Have you ever gotten the urge to paint a room in your home and sent a picture to a friend for advice on a color selection? Recently, a friend emailed me a picture of her primary bathroom. She wanted to repaint it to complement her primary bedroom. She had initially gone to a big box hardware store and selected what she thought would be a good match for her bath. But when she got home, it was all wrong.
Understand, this friend did not live in my city, hence the reason for the photo. Take a look at these photos (below). With so much variation, how can anyone be expected to pick a color from a picture?
To make an accurate color selection, you 100% need actual color samples. While cell phone cameras have come along way, you can’t rely on the images for true color representation. You don’t have to take my word for it. Take a picture on your phone of something colorful and email it to yourself. Now objectively compare the photo you took on your phone or shown on your laptop and compare to the actual object. Are they the same? Are the blues more green, the yellow faded or the red slightly more orange? When making color selections, these variations in shade and color are compounded. Bottom line: Images won’t work.
Since using photos isn’t a viable option, the next best thing would be to take actual samples to the big box store and put them side by side next to the paint samples. We can do this in new construction, but since this was an existing bathroom, this wasn’t possible.
I also noticed the lights in her bathroom were wall mounted decorative sconces over the mirror – most likely incandescent light bulbs. Have you ever looked up at a big box hardware store at their lights? I can guarantee that they are not incandescent. There once was a time when they would be fluorescent or mercury halogen lights, but certainly not full-spectrum light.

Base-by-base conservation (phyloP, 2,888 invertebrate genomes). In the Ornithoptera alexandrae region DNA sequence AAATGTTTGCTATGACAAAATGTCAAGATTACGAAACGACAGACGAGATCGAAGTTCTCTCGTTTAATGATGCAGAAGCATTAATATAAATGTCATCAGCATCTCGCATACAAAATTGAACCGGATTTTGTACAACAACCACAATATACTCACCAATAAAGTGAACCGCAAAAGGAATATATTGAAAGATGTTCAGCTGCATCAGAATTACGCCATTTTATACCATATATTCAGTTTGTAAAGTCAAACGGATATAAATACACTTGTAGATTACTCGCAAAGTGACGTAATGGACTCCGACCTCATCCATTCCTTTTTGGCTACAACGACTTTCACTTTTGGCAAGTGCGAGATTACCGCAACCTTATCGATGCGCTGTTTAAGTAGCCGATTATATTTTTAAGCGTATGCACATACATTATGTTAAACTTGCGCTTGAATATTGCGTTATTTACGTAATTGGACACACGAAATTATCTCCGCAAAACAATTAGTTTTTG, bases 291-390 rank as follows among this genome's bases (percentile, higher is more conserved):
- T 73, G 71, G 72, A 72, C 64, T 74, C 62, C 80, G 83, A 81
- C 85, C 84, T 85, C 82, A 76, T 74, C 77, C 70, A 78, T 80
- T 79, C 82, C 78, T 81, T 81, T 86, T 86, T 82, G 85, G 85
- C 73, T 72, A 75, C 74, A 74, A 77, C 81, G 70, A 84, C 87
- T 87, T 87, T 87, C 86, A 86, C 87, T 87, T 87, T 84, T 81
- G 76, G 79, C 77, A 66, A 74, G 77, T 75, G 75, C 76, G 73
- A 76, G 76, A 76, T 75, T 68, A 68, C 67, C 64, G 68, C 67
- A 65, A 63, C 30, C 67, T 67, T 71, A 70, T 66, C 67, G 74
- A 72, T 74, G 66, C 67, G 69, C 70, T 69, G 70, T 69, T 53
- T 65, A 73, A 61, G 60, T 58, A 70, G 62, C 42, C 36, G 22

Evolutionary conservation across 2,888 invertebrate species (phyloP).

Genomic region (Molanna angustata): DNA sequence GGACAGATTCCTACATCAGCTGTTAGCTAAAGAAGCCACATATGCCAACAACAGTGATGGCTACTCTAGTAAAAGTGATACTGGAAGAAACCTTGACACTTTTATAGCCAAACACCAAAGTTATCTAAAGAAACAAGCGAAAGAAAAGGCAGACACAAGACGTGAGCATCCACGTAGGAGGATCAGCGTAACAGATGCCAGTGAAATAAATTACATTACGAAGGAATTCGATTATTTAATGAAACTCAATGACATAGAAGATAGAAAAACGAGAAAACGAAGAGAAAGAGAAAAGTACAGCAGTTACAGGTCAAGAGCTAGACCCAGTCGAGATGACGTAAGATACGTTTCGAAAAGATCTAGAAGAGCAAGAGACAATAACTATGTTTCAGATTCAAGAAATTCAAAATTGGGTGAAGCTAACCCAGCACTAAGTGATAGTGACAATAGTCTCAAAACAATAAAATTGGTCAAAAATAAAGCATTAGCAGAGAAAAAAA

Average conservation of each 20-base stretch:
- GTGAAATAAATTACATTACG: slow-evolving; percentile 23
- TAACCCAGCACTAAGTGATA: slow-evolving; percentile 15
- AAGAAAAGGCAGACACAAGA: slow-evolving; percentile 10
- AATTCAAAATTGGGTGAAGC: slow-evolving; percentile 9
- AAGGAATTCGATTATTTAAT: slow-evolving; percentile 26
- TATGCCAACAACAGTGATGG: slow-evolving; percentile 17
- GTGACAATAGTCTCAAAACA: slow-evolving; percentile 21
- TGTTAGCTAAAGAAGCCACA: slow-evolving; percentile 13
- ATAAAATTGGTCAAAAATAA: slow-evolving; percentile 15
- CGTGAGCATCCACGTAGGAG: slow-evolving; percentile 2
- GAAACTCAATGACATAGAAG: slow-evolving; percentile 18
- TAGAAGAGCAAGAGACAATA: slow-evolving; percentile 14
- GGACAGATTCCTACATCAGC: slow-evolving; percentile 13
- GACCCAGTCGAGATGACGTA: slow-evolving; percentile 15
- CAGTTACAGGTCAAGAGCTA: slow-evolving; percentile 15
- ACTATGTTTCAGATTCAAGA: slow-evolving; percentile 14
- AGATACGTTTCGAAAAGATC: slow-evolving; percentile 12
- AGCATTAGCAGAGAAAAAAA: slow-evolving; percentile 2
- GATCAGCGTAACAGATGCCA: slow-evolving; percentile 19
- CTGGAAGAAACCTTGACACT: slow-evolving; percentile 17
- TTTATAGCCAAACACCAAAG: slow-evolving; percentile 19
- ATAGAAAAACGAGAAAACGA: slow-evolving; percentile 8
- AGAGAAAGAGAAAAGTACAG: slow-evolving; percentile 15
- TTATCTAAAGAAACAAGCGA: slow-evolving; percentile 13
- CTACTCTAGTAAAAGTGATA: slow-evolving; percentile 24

The next option is to take a variety of paint chips from the store to the bathroom and view the colors adjacent to the finishes and in the same lighting condition. Chances are, you might get close to making a reasonable choice – but do you have the confidence of painting an entire room based upon such a small sample? Will you be kicking yourself when you decide it’s not a good match after you’ve spent money, time, and energy (perhaps on your day off, no less) to meticulously paint the room? When you consider all that time, money and effort, maybe there’s a better way to be certain of your selection.
Sample paint cans are available at most paint stores. Pick three or four different colors, take them home and apply each color to the wall in the room, next to your finishes in your specific lighting conditions. This allows you to make a more informed decision without the agony of painting an entire room the wrong color.
The same dilemma exists when trying to pick exterior colors. If you pick them inside a paint store, you won’t get an accurate idea of your final color. Not only will there be a color shift, but the bright sun will wash out what you thought was a dark color or contrasting color. Testing your paint selections outside will be an eye-opening experience.
To put it bluntly, you don’t want to end up with your house looking like this…
The takeaway is to always try to view your paint tones under the actual light source of their final placement. If you have the luxury of time and can paint samples before the final decision, this is always the safest and most effective strategy. Trust me on this one!
Adapted from Housing Design Matters Blog